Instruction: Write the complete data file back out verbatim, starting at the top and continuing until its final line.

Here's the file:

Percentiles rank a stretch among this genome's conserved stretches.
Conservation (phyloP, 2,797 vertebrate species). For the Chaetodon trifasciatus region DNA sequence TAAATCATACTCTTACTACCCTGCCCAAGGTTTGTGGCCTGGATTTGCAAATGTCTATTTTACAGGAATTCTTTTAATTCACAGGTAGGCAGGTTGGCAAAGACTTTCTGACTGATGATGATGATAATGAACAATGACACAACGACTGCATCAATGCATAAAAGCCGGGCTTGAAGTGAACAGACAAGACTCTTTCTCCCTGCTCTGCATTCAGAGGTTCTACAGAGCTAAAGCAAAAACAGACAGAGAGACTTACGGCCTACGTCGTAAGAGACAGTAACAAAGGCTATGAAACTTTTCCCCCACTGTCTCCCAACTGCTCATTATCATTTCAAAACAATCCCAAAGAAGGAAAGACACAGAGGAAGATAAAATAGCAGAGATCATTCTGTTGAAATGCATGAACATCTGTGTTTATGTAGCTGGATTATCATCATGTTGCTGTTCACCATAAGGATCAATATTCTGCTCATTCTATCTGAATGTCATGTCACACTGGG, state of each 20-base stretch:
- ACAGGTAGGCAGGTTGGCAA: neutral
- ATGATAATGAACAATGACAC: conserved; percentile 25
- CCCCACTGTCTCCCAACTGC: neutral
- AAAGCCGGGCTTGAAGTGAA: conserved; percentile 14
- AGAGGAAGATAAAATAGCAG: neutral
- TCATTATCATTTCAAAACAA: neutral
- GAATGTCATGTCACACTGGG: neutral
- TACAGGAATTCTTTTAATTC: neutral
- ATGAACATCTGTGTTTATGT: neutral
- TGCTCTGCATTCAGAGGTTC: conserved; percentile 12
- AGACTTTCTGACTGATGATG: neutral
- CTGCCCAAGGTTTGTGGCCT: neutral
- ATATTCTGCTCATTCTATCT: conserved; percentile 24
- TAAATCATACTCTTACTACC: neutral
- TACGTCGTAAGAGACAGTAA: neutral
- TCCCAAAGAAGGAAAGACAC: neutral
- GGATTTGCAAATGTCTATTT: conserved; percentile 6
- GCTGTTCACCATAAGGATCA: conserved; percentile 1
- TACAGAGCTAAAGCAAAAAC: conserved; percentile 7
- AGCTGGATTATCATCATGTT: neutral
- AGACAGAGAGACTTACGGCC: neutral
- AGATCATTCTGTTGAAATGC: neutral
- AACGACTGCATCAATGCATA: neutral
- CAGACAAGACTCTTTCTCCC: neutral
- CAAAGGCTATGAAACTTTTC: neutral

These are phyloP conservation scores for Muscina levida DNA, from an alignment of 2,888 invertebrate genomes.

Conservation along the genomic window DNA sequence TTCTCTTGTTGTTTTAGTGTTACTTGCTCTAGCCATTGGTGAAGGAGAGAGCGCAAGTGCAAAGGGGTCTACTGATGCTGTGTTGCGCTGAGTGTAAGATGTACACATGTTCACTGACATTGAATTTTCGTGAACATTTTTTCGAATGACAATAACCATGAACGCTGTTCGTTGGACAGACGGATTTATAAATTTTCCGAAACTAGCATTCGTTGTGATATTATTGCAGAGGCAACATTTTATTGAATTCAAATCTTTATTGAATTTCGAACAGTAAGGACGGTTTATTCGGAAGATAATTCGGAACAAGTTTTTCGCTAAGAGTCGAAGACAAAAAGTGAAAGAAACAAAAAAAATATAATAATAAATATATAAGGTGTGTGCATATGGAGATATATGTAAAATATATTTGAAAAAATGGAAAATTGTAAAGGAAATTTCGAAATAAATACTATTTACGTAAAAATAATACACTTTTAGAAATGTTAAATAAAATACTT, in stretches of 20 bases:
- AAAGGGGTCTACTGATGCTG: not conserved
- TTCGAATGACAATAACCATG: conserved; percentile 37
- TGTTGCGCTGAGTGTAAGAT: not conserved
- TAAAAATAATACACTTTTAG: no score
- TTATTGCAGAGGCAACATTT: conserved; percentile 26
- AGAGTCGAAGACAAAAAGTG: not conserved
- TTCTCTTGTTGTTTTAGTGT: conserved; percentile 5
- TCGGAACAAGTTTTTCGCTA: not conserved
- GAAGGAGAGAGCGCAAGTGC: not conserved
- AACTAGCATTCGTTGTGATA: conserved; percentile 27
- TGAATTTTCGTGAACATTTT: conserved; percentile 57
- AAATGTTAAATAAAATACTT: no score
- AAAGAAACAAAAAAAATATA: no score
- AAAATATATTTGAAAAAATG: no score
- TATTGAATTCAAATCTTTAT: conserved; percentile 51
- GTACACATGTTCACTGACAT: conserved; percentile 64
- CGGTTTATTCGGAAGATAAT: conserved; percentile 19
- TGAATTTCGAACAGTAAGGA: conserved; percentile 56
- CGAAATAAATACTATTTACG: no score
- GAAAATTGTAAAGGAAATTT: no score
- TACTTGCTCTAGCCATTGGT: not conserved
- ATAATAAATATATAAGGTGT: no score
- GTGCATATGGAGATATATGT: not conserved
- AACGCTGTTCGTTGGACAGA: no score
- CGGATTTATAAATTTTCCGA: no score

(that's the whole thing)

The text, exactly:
Percentiles rank a stretch among this genome's conserved stretches.
Conservation (phyloP, 2,797 vertebrate species). For the Chaetodon trifasciatus region DNA sequence TAAATCATACTCTTACTACCCTGCCCAAGGTTTGTGGCCTGGATTTGCAAATGTCTATTTTACAGGAATTCTTTTAATTCACAGGTAGGCAGGTTGGCAAAGACTTTCTGACTGATGATGATGATAATGAACAATGACACAACGACTGCATCAATGCATAAAAGCCGGGCTTGAAGTGAACAGACAAGACTCTTTCTCCCTGCTCTGCATTCAGAGGTTCTACAGAGCTAAAGCAAAAACAGACAGAGAGACTTACGGCCTACGTCGTAAGAGACAGTAACAAAGGCTATGAAACTTTTCCCCCACTGTCTCCCAACTGCTCATTATCATTTCAAAACAATCCCAAAGAAGGAAAGACACAGAGGAAGATAAAATAGCAGAGATCATTCTGTTGAAATGCATGAACATCTGTGTTTATGTAGCTGGATTATCATCATGTTGCTGTTCACCATAAGGATCAATATTCTGCTCATTCTATCTGAATGTCATGTCACACTGGG, state of each 20-base stretch:
- ACAGGTAGGCAGGTTGGCAA: neutral
- ATGATAATGAACAATGACAC: conserved; percentile 25
- CCCCACTGTCTCCCAACTGC: neutral
- AAAGCCGGGCTTGAAGTGAA: conserved; percentile 14
- AGAGGAAGATAAAATAGCAG: neutral
- TCATTATCATTTCAAAACAA: neutral
- GAATGTCATGTCACACTGGG: neutral
- TACAGGAATTCTTTTAATTC: neutral
- ATGAACATCTGTGTTTATGT: neutral
- TGCTCTGCATTCAGAGGTTC: conserved; percentile 12
- AGACTTTCTGACTGATGATG: neutral
- CTGCCCAAGGTTTGTGGCCT: neutral
- ATATTCTGCTCATTCTATCT: conserved; percentile 24
- TAAATCATACTCTTACTACC: neutral
- TACGTCGTAAGAGACAGTAA: neutral
- TCCCAAAGAAGGAAAGACAC: neutral
- GGATTTGCAAATGTCTATTT: conserved; percentile 6
- GCTGTTCACCATAAGGATCA: conserved; percentile 1
- TACAGAGCTAAAGCAAAAAC: conserved; percentile 7
- AGCTGGATTATCATCATGTT: neutral
- AGACAGAGAGACTTACGGCC: neutral
- AGATCATTCTGTTGAAATGC: neutral
- AACGACTGCATCAATGCATA: neutral
- CAGACAAGACTCTTTCTCCC: neutral
- CAAAGGCTATGAAACTTTTC: neutral

These are phyloP conservation scores for Muscina levida DNA, from an alignment of 2,888 invertebrate genomes.

Conservation along the genomic window DNA sequence TTCTCTTGTTGTTTTAGTGTTACTTGCTCTAGCCATTGGTGAAGGAGAGAGCGCAAGTGCAAAGGGGTCTACTGATGCTGTGTTGCGCTGAGTGTAAGATGTACACATGTTCACTGACATTGAATTTTCGTGAACATTTTTTCGAATGACAATAACCATGAACGCTGTTCGTTGGACAGACGGATTTATAAATTTTCCGAAACTAGCATTCGTTGTGATATTATTGCAGAGGCAACATTTTATTGAATTCAAATCTTTATTGAATTTCGAACAGTAAGGACGGTTTATTCGGAAGATAATTCGGAACAAGTTTTTCGCTAAGAGTCGAAGACAAAAAGTGAAAGAAACAAAAAAAATATAATAATAAATATATAAGGTGTGTGCATATGGAGATATATGTAAAATATATTTGAAAAAATGGAAAATTGTAAAGGAAATTTCGAAATAAATACTATTTACGTAAAAATAATACACTTTTAGAAATGTTAAATAAAATACTT, in stretches of 20 bases:
- AAAGGGGTCTACTGATGCTG: not conserved
- TTCGAATGACAATAACCATG: conserved; percentile 37
- TGTTGCGCTGAGTGTAAGAT: not conserved
- TAAAAATAATACACTTTTAG: no score
- TTATTGCAGAGGCAACATTT: conserved; percentile 26
- AGAGTCGAAGACAAAAAGTG: not conserved
- TTCTCTTGTTGTTTTAGTGT: conserved; percentile 5
- TCGGAACAAGTTTTTCGCTA: not conserved
- GAAGGAGAGAGCGCAAGTGC: not conserved
- AACTAGCATTCGTTGTGATA: conserved; percentile 27
- TGAATTTTCGTGAACATTTT: conserved; percentile 57
- AAATGTTAAATAAAATACTT: no score
- AAAGAAACAAAAAAAATATA: no score
- AAAATATATTTGAAAAAATG: no score
- TATTGAATTCAAATCTTTAT: conserved; percentile 51
- GTACACATGTTCACTGACAT: conserved; percentile 64
- CGGTTTATTCGGAAGATAAT: conserved; percentile 19
- TGAATTTCGAACAGTAAGGA: conserved; percentile 56
- CGAAATAAATACTATTTACG: no score
- GAAAATTGTAAAGGAAATTT: no score
- TACTTGCTCTAGCCATTGGT: not conserved
- ATAATAAATATATAAGGTGT: no score
- GTGCATATGGAGATATATGT: not conserved
- AACGCTGTTCGTTGGACAGA: no score
- CGGATTTATAAATTTTCCGA: no score